Growth of Potatoes for CELSS p. 34 (1994)
T. W. Tibbitts


Both photoperiod and light intensity have major controlling effects on productivity of potatoes. It has long been accepted and demonstrated that short photoperiods, e.g. less than 12 hours, encourage tuberization of potatoes (Ewing and Struik, 1992; Gregory, 1965), and it is also recognized that low light levels produce more photosynthesis per unit of light than high light levels (Bodlaender, 1963). Thus, in an attempt to reduce light intensity without reducing the total amount of light received by plants, a significant effort was undertaken to utilize continuous lighting for potatoes. This approach has the added advantage to gain efficiency in electrical use and also hopefully to reduce the quantity of lighting that would have to be installed in a CELSS. Early in this research it was found that potatoes, or at least some cultivars, would tolerate and develop a high production under continuous light. As the studies progressed, it was found that tuberization was initiated quite rapidly under continuous light if light was maintained at a high enough level. The work has documented that long light periods encourage shoot growth, but if enough light is provided with long light periods, tuberization will occur at a high rate in essentially the same period of time as under short light periods.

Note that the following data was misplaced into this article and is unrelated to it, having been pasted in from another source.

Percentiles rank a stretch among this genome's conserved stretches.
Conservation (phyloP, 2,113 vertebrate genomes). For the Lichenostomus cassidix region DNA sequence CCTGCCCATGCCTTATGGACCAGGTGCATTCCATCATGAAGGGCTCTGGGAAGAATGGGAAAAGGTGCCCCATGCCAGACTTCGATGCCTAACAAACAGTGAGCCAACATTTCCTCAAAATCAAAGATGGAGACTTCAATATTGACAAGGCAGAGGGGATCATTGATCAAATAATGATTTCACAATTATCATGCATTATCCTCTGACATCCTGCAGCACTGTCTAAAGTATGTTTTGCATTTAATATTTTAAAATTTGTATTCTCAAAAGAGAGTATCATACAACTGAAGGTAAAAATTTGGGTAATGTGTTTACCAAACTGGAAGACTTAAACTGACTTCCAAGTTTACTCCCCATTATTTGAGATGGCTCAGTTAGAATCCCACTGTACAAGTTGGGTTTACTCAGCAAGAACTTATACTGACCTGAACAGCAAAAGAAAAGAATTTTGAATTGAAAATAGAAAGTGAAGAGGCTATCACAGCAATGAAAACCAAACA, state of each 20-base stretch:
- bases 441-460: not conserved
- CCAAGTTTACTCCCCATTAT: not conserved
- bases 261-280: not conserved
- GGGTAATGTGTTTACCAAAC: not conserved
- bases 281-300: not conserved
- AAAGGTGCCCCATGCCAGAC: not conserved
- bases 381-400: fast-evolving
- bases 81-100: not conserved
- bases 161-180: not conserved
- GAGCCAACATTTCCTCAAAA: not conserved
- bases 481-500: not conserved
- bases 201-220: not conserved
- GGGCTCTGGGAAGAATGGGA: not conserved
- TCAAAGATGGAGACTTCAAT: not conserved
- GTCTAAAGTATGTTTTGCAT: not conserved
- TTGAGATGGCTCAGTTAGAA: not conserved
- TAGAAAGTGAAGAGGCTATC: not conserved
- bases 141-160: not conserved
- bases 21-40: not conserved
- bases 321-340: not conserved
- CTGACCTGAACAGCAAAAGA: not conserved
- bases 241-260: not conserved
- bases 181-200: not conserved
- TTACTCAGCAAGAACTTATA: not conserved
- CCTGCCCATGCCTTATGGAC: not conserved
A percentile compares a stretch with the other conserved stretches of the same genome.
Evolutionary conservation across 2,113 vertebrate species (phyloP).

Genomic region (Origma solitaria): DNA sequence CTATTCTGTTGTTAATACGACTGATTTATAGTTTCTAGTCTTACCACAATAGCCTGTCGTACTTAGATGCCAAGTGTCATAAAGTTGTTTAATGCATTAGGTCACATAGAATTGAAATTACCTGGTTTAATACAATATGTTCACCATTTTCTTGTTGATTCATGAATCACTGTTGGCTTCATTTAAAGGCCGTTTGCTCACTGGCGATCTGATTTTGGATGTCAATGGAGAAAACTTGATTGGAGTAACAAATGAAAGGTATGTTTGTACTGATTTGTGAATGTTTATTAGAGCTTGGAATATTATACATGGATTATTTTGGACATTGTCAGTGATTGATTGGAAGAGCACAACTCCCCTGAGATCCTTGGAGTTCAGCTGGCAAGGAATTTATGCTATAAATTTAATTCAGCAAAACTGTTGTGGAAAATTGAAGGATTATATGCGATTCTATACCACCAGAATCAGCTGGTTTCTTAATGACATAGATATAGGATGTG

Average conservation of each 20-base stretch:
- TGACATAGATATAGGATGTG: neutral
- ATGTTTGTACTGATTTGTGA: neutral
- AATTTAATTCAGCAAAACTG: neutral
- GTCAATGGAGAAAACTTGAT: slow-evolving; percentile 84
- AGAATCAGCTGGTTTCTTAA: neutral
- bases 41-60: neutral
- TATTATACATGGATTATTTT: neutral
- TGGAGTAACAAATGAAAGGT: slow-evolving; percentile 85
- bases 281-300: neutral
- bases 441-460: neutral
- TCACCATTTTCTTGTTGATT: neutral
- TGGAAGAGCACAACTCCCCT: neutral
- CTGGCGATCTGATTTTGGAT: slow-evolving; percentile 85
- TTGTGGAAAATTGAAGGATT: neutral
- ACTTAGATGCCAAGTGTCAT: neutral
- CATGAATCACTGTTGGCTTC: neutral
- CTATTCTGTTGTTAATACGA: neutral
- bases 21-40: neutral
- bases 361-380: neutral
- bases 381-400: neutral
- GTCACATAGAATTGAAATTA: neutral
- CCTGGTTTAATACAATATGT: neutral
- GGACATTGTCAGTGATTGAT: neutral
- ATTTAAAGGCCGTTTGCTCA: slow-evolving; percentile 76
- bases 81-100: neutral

Continuous lighting biblio